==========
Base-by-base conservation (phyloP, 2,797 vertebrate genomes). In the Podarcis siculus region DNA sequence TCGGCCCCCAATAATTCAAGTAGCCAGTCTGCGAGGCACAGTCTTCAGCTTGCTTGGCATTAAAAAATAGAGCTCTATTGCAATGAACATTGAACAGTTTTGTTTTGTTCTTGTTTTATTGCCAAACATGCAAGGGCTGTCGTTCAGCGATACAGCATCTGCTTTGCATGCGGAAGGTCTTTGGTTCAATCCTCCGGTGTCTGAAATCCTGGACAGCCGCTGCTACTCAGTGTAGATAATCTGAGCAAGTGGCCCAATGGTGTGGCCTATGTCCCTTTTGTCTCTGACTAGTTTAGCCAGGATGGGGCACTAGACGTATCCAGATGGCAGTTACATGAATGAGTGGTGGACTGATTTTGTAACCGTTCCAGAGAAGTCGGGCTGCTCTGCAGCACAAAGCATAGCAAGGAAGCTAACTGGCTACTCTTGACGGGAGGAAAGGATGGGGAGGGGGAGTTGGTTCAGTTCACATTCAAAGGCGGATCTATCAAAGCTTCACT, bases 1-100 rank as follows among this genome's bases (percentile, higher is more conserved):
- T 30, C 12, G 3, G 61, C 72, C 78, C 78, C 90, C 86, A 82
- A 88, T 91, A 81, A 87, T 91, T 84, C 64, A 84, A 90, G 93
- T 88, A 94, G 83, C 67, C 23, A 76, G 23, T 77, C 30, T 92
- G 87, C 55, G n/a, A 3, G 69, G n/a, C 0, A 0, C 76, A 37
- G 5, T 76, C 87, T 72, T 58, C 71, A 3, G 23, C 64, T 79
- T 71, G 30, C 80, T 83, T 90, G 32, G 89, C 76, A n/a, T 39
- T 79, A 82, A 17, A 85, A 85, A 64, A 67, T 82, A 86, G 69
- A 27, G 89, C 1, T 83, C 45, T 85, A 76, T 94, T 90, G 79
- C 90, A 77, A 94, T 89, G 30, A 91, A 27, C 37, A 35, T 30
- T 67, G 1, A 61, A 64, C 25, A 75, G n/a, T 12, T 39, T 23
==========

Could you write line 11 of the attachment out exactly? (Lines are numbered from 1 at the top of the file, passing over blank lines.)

- T 67, G 1, A 61, A 64, C 25, A 75, G n/a, T 12, T 39, T 23